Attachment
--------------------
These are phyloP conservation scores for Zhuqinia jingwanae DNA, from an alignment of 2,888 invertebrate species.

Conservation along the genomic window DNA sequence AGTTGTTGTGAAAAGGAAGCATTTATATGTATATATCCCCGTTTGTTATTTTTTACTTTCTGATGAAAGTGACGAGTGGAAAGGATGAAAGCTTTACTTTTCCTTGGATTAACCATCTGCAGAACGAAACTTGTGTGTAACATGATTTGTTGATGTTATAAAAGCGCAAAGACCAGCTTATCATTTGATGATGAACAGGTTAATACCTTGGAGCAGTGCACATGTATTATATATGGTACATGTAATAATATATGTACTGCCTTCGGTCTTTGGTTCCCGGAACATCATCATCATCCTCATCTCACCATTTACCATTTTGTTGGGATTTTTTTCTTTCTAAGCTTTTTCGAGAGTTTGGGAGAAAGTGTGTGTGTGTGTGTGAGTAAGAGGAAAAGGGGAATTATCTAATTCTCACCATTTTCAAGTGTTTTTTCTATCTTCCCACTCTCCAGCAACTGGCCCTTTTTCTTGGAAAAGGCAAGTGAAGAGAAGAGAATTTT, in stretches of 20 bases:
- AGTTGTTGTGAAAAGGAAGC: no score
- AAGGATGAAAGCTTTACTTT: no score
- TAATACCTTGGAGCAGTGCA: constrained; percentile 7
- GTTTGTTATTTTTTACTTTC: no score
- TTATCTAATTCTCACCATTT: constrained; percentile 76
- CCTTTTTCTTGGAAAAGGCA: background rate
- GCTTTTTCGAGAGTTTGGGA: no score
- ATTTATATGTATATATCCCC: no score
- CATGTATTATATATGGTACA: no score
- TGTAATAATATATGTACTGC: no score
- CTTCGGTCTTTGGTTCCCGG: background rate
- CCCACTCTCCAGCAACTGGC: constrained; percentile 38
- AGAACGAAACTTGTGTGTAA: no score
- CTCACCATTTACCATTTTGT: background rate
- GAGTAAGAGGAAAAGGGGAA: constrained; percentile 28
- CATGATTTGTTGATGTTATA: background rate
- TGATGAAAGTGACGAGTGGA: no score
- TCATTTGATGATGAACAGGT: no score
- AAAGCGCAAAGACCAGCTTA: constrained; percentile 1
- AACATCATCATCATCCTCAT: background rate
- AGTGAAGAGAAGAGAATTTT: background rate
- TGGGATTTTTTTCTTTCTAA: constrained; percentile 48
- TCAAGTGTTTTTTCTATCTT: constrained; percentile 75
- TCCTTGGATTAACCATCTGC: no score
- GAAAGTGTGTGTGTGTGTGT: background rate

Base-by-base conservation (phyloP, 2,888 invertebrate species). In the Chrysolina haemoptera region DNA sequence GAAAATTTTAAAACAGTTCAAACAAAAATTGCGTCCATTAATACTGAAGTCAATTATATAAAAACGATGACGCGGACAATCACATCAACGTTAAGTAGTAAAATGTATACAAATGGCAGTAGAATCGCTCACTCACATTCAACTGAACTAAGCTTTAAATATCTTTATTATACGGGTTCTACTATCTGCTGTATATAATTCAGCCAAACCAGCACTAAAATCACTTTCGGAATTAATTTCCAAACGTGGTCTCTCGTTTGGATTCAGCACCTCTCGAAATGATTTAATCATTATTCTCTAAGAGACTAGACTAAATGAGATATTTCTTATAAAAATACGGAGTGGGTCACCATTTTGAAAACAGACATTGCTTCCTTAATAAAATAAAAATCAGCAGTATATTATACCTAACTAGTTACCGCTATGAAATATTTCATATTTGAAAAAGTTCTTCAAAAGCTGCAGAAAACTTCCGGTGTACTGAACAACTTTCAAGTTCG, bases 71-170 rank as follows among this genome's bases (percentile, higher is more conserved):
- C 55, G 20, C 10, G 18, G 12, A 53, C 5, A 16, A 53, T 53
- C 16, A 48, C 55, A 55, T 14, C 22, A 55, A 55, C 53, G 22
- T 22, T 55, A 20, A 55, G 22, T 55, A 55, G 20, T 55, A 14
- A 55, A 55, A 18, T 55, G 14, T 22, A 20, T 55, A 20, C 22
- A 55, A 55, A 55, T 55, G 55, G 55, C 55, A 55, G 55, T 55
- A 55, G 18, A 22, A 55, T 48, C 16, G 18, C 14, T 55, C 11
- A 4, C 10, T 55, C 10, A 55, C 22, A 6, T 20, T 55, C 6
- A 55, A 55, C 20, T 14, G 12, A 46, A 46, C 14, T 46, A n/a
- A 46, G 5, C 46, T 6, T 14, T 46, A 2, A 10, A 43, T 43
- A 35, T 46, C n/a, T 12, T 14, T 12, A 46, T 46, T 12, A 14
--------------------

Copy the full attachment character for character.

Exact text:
These are phyloP conservation scores for Zhuqinia jingwanae DNA, from an alignment of 2,888 invertebrate species.

Conservation along the genomic window DNA sequence AGTTGTTGTGAAAAGGAAGCATTTATATGTATATATCCCCGTTTGTTATTTTTTACTTTCTGATGAAAGTGACGAGTGGAAAGGATGAAAGCTTTACTTTTCCTTGGATTAACCATCTGCAGAACGAAACTTGTGTGTAACATGATTTGTTGATGTTATAAAAGCGCAAAGACCAGCTTATCATTTGATGATGAACAGGTTAATACCTTGGAGCAGTGCACATGTATTATATATGGTACATGTAATAATATATGTACTGCCTTCGGTCTTTGGTTCCCGGAACATCATCATCATCCTCATCTCACCATTTACCATTTTGTTGGGATTTTTTTCTTTCTAAGCTTTTTCGAGAGTTTGGGAGAAAGTGTGTGTGTGTGTGTGAGTAAGAGGAAAAGGGGAATTATCTAATTCTCACCATTTTCAAGTGTTTTTTCTATCTTCCCACTCTCCAGCAACTGGCCCTTTTTCTTGGAAAAGGCAAGTGAAGAGAAGAGAATTTT, in stretches of 20 bases:
- AGTTGTTGTGAAAAGGAAGC: no score
- AAGGATGAAAGCTTTACTTT: no score
- TAATACCTTGGAGCAGTGCA: constrained; percentile 7
- GTTTGTTATTTTTTACTTTC: no score
- TTATCTAATTCTCACCATTT: constrained; percentile 76
- CCTTTTTCTTGGAAAAGGCA: background rate
- GCTTTTTCGAGAGTTTGGGA: no score
- ATTTATATGTATATATCCCC: no score
- CATGTATTATATATGGTACA: no score
- TGTAATAATATATGTACTGC: no score
- CTTCGGTCTTTGGTTCCCGG: background rate
- CCCACTCTCCAGCAACTGGC: constrained; percentile 38
- AGAACGAAACTTGTGTGTAA: no score
- CTCACCATTTACCATTTTGT: background rate
- GAGTAAGAGGAAAAGGGGAA: constrained; percentile 28
- CATGATTTGTTGATGTTATA: background rate
- TGATGAAAGTGACGAGTGGA: no score
- TCATTTGATGATGAACAGGT: no score
- AAAGCGCAAAGACCAGCTTA: constrained; percentile 1
- AACATCATCATCATCCTCAT: background rate
- AGTGAAGAGAAGAGAATTTT: background rate
- TGGGATTTTTTTCTTTCTAA: constrained; percentile 48
- TCAAGTGTTTTTTCTATCTT: constrained; percentile 75
- TCCTTGGATTAACCATCTGC: no score
- GAAAGTGTGTGTGTGTGTGT: background rate

Base-by-base conservation (phyloP, 2,888 invertebrate species). In the Chrysolina haemoptera region DNA sequence GAAAATTTTAAAACAGTTCAAACAAAAATTGCGTCCATTAATACTGAAGTCAATTATATAAAAACGATGACGCGGACAATCACATCAACGTTAAGTAGTAAAATGTATACAAATGGCAGTAGAATCGCTCACTCACATTCAACTGAACTAAGCTTTAAATATCTTTATTATACGGGTTCTACTATCTGCTGTATATAATTCAGCCAAACCAGCACTAAAATCACTTTCGGAATTAATTTCCAAACGTGGTCTCTCGTTTGGATTCAGCACCTCTCGAAATGATTTAATCATTATTCTCTAAGAGACTAGACTAAATGAGATATTTCTTATAAAAATACGGAGTGGGTCACCATTTTGAAAACAGACATTGCTTCCTTAATAAAATAAAAATCAGCAGTATATTATACCTAACTAGTTACCGCTATGAAATATTTCATATTTGAAAAAGTTCTTCAAAAGCTGCAGAAAACTTCCGGTGTACTGAACAACTTTCAAGTTCG, bases 71-170 rank as follows among this genome's bases (percentile, higher is more conserved):
- C 55, G 20, C 10, G 18, G 12, A 53, C 5, A 16, A 53, T 53
- C 16, A 48, C 55, A 55, T 14, C 22, A 55, A 55, C 53, G 22
- T 22, T 55, A 20, A 55, G 22, T 55, A 55, G 20, T 55, A 14
- A 55, A 55, A 18, T 55, G 14, T 22, A 20, T 55, A 20, C 22
- A 55, A 55, A 55, T 55, G 55, G 55, C 55, A 55, G 55, T 55
- A 55, G 18, A 22, A 55, T 48, C 16, G 18, C 14, T 55, C 11
- A 4, C 10, T 55, C 10, A 55, C 22, A 6, T 20, T 55, C 6
- A 55, A 55, C 20, T 14, G 12, A 46, A 46, C 14, T 46, A n/a
- A 46, G 5, C 46, T 6, T 14, T 46, A 2, A 10, A 43, T 43
- A 35, T 46, C n/a, T 12, T 14, T 12, A 46, T 46, T 12, A 14